With hindsight and everything he’s learned since he made that first collection, Taos candidly admits that “looking back at it I really didn’t know what I was doing.” His whole DIY aesthetic and ethos is probably best summarised by the story he has to tell about “Hands”. When it came to uploading that for release it wasn’t the smoothest of rides, and a definite learning curve. “I didn’t master that song and when I went back to look at the session I had lost it” he explains. “All I had was this really shitty, distorted .mp3 file that I had to upload to some weird site online that re-bounced it was a .wav and that’s what I put on streaming.”
Despite that, “Hands” is still his most streamed track on Spotify. “When people were asking me for stems to maybe do a remix, I was like I actually don’t have this stuff because my computer died. That’s what I mean when I say I it took me a long time to figure out the whole correct recording process.” These are just things Taos has had to learn from, like with anything, and although he thinks he could have benefitted from going to music school, citing the success of NYU’s Clive Davis programme and his friends who studied there as aspirational, he notes “everyone’s got a different path” and doesn’t seem too phased about his finding his way on his own.
It alos paved the way for him to be put into sessions with other songwriters and producers which became his second body of work Nights Thoughts. He’s proud of it, but believes it’s collaborative creation made it “not as personal.” With tracks like “Twisted” and “Voodoo” he started to reach bigger audiences and in his own words it was during this period, with the help of those collaborators that he was learning “how to make things sound good and catchy and flesh out a song.” But for the next round Taos was determined to take everything he’d learned thus far and go back to basics, recording and producing Birthday Boy on his own.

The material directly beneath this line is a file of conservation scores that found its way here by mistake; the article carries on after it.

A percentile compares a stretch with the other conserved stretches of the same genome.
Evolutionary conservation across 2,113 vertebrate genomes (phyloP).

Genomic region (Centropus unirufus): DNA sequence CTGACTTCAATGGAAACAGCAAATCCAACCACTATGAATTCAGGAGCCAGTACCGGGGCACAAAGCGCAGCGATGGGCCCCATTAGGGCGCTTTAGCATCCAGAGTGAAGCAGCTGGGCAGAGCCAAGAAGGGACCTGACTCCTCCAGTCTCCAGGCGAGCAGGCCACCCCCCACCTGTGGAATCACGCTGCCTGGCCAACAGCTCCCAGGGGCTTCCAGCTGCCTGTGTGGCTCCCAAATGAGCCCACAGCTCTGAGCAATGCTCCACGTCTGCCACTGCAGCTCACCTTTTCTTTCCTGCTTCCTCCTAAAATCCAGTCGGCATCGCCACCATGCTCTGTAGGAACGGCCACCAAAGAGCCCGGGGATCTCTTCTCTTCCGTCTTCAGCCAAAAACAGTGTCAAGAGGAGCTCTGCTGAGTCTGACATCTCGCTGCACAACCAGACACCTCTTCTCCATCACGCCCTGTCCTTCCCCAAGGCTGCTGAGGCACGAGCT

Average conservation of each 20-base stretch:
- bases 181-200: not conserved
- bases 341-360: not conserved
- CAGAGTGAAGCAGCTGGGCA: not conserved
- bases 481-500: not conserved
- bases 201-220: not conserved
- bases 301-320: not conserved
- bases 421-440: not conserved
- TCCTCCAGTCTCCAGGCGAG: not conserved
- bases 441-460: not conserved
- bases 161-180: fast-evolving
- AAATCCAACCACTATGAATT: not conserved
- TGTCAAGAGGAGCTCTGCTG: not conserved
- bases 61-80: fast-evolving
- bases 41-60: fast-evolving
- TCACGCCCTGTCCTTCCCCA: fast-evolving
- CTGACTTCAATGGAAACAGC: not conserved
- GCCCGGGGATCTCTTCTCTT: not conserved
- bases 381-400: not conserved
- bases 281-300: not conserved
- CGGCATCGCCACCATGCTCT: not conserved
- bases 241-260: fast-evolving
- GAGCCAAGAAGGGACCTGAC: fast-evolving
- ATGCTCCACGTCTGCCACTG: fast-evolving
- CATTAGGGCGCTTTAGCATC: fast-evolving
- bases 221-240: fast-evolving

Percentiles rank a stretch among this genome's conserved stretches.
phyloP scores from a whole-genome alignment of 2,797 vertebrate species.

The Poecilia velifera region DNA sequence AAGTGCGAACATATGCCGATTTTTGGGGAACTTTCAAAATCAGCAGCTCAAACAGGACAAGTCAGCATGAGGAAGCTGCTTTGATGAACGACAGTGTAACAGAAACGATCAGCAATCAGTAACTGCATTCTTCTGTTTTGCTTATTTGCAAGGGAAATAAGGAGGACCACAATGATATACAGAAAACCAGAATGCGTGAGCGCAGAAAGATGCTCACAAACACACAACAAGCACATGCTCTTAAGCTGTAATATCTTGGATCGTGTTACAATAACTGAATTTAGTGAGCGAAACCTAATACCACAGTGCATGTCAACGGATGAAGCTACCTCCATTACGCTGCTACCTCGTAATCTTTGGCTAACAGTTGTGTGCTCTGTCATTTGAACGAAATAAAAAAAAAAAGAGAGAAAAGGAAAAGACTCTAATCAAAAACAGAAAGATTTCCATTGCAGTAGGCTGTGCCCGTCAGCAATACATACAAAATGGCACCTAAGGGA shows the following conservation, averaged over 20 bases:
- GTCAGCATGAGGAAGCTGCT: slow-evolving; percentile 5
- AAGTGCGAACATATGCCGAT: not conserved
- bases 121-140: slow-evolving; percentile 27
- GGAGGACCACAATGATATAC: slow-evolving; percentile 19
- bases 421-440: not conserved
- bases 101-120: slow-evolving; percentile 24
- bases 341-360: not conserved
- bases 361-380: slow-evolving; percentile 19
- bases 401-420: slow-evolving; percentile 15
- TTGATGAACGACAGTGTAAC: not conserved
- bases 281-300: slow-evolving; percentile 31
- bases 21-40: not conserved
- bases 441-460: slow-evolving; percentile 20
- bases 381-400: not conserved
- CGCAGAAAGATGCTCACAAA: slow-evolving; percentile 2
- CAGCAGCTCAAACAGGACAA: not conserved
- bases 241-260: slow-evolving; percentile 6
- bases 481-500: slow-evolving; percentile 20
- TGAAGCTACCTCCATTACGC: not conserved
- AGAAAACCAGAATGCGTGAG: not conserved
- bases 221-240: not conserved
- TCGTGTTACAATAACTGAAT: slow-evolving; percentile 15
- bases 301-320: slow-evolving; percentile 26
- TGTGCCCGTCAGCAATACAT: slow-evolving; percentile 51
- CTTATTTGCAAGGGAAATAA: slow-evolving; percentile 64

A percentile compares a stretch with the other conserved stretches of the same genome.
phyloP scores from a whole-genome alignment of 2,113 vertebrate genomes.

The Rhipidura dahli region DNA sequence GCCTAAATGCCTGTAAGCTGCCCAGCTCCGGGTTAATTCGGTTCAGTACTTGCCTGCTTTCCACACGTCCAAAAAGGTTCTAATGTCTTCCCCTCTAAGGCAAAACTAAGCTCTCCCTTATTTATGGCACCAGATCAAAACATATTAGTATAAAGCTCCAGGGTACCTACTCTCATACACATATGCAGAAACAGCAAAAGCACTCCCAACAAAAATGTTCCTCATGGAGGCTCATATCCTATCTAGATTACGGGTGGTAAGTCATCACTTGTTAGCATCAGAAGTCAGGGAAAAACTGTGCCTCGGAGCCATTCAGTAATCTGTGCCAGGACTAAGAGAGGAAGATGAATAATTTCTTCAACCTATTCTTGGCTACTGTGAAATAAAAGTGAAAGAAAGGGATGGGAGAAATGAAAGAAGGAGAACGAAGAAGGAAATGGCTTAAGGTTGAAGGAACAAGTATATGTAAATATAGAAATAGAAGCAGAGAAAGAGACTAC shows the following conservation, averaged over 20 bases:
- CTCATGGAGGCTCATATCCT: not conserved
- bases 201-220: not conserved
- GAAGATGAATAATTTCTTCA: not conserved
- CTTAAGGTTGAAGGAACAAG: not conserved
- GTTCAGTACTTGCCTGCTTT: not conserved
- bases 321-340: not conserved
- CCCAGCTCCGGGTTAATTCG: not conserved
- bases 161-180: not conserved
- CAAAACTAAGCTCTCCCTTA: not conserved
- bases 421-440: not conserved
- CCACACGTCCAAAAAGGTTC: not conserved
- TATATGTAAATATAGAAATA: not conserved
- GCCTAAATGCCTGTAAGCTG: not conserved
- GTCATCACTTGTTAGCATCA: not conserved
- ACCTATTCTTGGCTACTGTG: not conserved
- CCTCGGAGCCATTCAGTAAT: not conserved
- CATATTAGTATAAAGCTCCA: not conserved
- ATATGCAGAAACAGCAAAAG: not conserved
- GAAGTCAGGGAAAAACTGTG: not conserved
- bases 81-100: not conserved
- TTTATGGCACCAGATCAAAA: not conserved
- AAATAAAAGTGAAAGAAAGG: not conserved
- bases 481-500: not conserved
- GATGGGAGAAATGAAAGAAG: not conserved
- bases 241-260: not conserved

For Birthday Boy the hip hop influences are back, stemming from a love of hip hop features of tracks he loved growing up and his new-found skills to actually be able to produce drums which sound good. Away from the record’s sample-based, alternative indie sound plus its added intensity from the hip hop percussion, the intensity of Taos’ music now revolves around the darker lyrical content. Describing the record as a “semi-concept album about growing older” he adds that the whole process “was a cathartic thing, to just sit down and make exactly what I was feeling at the time.”
Through its ten tracks Taos really grapples with the expectations he set from himself when decided he wanted to make music his livelihood, career and creative offering to the world. From the more upbeat “Dazed & Amused” to the spaced out lo-fi blues of “Loneliness” at its close, bytt its core this record is about regaining control. Not necessarily through its theme (or even the track titled “Control”), but through Taos putting himself at every part of its core. “If I want to and need to I can still record and produce everything, I don’t need to rely on other people. It was proving to myself that I could do this.” Nevertheless, he knows there’s still room to improve. Despite how impressive and forthcoming his latest project is, he’s already working on the next one, critiquing himself and adding more expectations to his plate, for now his big one is “I need to hone in on exactly what my sound is and what I’m trying to say.”
Something, or indeed someone, who has spurred him on the continue his evolution of bettering himself is King Princess. Taos toured with the queer alt-pop sensation last year praising how clear her voice is, how her music is an extension of her identity and how his admiration of her has inspired him to flesh out. He describes his next project vaguely as “a weird, Bowie-like pop thing, not your typical love songs, just human experiences” and if he can pull off something that sounds something even a little like that, he’s sure to be onto something good.
Big changes are afoot for Taos who just moved across the country to LA. Somewhere he previously said was “too far from home” on “Where I Belong?”, a track which quite neatly summaries the big questions Taos has been asking himself about his personal life and his sound moving forward. Everyone’s always a little lost and that place of belonging can and most likely will change as you evolve creatively.